Singapore Defence Minister Ng Eng Hen admitted that the capture of the Terrex armoured vehicles by Hong Kong authorities was a setback to ties with China but insisted that the relations with the regional super power were fundamentally strong.
"For most Singaporeans, Mindef and the SAF included, the detention of our Terrexes by Hong Kong authorities was a low point in 2016 from the defence perspective," Ng said.
Ng said Singapore has been trying to retrieve the military assets held in Hong Kong and that parleys are happening away from the limelight all these past two months. He added that Singapore had learnt lessons from the seizure of the armoured vehicles and that the country will take measures to better protect its military assets.
The Singapore-bound military vehicles were seized in November as they were shipped back from Taiwan where the Singapore armed forces were conducting training exercises. The capture of vehicles was seen as China's retaliation against Singapore, which supported the International court's ruling that deprived China of wholesale claim to the disputed South China Sea.
Ng said in a Facebook post that Singapore must not dwell on the setback and move ahead. "Neither should Singaporeans allow this one incident to shake our confidence or weaken our solidarity ... We are a sovereign and independent country, and we will chart our own future," Ng wrote.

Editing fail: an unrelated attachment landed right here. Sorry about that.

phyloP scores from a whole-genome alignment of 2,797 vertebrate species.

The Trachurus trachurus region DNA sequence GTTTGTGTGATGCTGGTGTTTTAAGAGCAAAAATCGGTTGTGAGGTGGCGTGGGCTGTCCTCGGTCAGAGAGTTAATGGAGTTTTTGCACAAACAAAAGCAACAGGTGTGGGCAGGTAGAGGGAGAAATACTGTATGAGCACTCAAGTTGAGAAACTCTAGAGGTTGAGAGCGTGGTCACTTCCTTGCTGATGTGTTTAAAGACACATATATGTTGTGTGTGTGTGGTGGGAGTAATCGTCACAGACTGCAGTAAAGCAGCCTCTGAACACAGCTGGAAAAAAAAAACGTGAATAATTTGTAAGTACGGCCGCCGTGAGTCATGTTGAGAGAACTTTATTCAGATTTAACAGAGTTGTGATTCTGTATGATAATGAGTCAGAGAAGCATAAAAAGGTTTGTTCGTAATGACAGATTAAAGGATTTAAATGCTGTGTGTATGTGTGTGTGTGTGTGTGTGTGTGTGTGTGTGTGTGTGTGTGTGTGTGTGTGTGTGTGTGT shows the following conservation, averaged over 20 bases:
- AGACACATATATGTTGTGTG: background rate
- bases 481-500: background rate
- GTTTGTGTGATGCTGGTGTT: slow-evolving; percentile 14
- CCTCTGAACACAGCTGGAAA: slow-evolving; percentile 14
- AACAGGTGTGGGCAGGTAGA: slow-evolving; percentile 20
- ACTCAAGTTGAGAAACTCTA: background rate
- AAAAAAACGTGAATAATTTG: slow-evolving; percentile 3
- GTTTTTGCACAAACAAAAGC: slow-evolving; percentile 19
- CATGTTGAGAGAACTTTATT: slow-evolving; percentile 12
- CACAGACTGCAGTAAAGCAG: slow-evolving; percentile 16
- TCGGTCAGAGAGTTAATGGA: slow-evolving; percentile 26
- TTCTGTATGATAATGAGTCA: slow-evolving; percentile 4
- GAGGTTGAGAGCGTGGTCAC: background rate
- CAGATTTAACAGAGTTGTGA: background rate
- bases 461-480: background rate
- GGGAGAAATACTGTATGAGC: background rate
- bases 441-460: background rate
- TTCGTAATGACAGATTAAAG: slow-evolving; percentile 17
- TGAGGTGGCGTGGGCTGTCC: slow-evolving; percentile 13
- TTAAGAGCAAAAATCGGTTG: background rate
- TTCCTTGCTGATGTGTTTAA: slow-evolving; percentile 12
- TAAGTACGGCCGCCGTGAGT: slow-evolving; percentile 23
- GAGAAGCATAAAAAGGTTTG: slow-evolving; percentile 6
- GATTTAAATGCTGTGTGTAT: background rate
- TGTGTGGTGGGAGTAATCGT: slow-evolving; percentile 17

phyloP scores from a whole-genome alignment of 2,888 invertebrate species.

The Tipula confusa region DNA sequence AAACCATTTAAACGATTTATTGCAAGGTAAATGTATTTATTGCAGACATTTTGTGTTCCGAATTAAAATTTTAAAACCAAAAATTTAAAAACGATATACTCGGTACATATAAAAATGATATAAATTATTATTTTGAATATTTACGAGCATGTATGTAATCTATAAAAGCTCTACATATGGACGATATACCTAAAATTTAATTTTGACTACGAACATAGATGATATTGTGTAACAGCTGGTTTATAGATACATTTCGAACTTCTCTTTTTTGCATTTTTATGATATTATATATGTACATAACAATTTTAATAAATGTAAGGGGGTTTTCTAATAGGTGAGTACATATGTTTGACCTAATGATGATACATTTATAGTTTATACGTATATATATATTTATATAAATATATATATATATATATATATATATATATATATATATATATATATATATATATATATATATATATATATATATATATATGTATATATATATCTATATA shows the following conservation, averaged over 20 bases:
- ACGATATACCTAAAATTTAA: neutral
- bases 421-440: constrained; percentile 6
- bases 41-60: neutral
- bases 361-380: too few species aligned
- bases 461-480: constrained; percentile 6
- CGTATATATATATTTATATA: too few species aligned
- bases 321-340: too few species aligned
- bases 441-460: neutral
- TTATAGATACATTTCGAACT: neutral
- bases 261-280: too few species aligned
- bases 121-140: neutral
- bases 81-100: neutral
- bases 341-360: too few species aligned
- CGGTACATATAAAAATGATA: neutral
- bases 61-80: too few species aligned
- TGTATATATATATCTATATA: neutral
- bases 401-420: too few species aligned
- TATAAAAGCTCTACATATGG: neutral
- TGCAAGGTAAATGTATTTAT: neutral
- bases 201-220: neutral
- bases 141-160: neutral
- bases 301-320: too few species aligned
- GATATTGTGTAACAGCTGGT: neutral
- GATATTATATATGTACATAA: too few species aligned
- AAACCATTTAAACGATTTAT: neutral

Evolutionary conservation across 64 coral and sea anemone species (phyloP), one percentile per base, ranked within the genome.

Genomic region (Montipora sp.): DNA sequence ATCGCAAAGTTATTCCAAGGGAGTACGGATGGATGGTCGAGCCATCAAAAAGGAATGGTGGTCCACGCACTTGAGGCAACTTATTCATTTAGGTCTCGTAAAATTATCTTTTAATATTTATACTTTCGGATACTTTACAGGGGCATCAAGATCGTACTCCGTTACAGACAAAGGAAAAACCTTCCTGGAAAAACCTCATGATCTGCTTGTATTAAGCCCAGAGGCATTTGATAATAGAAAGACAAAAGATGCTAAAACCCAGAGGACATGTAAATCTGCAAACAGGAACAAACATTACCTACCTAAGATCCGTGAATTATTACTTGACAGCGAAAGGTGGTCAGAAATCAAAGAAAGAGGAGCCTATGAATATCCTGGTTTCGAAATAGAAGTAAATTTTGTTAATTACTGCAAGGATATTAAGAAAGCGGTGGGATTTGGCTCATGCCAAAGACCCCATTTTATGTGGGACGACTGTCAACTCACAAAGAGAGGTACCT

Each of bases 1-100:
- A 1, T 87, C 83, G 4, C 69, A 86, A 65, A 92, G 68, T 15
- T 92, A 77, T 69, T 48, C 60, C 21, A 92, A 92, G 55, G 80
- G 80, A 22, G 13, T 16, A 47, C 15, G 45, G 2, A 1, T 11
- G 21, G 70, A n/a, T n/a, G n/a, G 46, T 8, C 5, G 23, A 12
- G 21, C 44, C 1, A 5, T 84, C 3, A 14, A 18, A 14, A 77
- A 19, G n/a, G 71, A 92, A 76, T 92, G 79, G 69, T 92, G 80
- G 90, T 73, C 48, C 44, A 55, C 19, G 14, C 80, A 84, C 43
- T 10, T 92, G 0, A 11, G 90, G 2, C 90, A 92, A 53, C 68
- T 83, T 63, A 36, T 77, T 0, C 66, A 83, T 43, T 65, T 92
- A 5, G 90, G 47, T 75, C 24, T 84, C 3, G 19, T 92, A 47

China's Global Times had launched stern criticism of Singapore over its Taiwan ties after the carriers were intercepted by Hong Kong customs. The communist party mouthpiece accused the island nation of hypocrisy adding that Singapore was deliberately undermining the One-China principle which espouses the eventual merger of Taiwan with mainland under the same flag.
Though Singapore's military and other ties with Taiwan go back to the 1970s China's stance is that the island nation should not have continued the military partnership after it established diplomatic ties with Beijing in the 1990s.
In his latest statement over the Terrex military vehicle issue, Ng sought to underplay its impact on bilateral relations with China. "We may not see eye to eye on every issue, but that is the norm of bilateral relations between any two independent and sovereign nations," Ng said.
"Our relations with countries like the US, China and India are fundamentally strong and healthy," he added.
"The Terrex issue does not pose an existential threat or even a potential threat as say, terrorism does today. And the SAF must not lose focus or allow that one issue to dominate all else," Ng concluded.